Wall Street Journal

Dec. 11, 2015 4:12 p.m. ET

Queens Street Renamed for Fallen NYPD Officer Brian Moore

The 25-year-old officer, who died in May, was remembered by Police Commissioner William Bratton, family


Parents Irene and Raymond Moore of slain New York City police officer Brian Moore unveiled the new street sign Friday. 

Less than a block from the precinct station house where New York City Police Officer Brian Moore worked, a Queens street was renamed Friday for the officer killed in the line of duty earlier this year.

Officer Moore, 25 years old was remembered by more than a 100 uniformed NYPD officers, family and friends outside the 105th Precinct in Queens Village. The nearby intersection of 222nd Street and 92nd Road was officially renamed “Detective 1st Grade Brian Moore Way,” commemorating his posthumous promotion.

Irene Moore spoke at the street renaming ceremony for her son. 

New York City Police Commissioner William J. Bratton called Officer Moore a “cop’s cop” who came from a “proud police family” and loved his job.

”As every little boy and girl walks past this intersection in years ahead, looks up and sees that name and asks, ‘who was Brian Moore?’ the officers in this station for all time will give the answer: Brian Moore, protector, a guardian of the city, a hero of the city,” Mr. Bratton said.

Officer Moore, a five-year NYPD veteran, made 159 arrests in his career and received medals for Excellent Police Duty and Meritorious Police Duty. His father, retired NYPD Sgt. Raymond Moore, said his son’s dedication to the police force came from his desire to help people.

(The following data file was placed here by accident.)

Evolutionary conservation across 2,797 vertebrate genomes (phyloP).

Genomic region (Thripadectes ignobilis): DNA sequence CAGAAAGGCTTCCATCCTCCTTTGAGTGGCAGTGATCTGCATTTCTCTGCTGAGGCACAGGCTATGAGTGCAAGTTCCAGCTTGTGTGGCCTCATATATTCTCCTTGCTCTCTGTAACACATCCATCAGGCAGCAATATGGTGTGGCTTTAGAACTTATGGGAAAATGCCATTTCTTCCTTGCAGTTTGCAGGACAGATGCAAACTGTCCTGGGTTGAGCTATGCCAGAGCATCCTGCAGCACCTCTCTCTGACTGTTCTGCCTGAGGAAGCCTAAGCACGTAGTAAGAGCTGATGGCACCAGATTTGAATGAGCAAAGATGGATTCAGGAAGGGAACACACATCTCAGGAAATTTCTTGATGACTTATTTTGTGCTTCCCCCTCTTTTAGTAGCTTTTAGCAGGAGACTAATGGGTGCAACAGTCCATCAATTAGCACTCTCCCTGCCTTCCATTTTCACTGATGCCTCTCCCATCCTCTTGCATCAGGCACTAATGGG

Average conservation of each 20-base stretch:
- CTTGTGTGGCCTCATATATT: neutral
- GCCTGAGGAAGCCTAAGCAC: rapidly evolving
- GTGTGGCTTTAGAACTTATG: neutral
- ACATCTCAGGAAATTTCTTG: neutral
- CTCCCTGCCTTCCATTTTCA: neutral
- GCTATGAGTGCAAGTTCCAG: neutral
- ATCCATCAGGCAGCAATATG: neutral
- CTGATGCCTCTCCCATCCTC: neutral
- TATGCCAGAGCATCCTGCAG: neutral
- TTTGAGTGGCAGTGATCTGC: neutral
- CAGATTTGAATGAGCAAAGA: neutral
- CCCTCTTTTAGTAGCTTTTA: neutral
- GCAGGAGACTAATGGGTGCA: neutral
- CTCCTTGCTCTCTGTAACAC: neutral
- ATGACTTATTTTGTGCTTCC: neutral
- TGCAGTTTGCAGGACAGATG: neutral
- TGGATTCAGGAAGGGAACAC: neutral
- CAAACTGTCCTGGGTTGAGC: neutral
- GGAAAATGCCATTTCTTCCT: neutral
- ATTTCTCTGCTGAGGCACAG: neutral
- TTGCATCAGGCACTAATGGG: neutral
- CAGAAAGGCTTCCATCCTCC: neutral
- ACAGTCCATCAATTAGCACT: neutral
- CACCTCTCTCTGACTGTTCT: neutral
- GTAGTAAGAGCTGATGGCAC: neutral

“But he went to work every day with one goal,” he said. “He used to tell me he’s going to work just to try to make the streets of New York a safer place for the people to live and to work. Trying to accomplish that he ended up losing his life.”

Officer Moore was shot and killed in Queens Village on May 2 while on plainclothes patrol.

When Officer Moore asked Demetrius Blackwell, 35, if he was carrying a weapon in his waistband, authorities said, the suspect fired three shots, hitting the officer twice in the head. He died two days later at Jamaica Hospital.

Mr. Blackwell, who had a criminal record that included five-year prison term for attempted murder, was charged with first-degree attempted murder and other charges. He pleaded not guilty, and his lawyer formally introduced plans to mount a defense based on his client’s mental health.

Irene Moore, the officer’s mother, said her son’s death was still painful but she hopes it will shed light on his case and others like it.

“If someone passes away so tragically and so violently they should be remembered,” she said. “As painful as it is, I’m glad that people will remember him.”

Police officers attended the street renaming ceremony.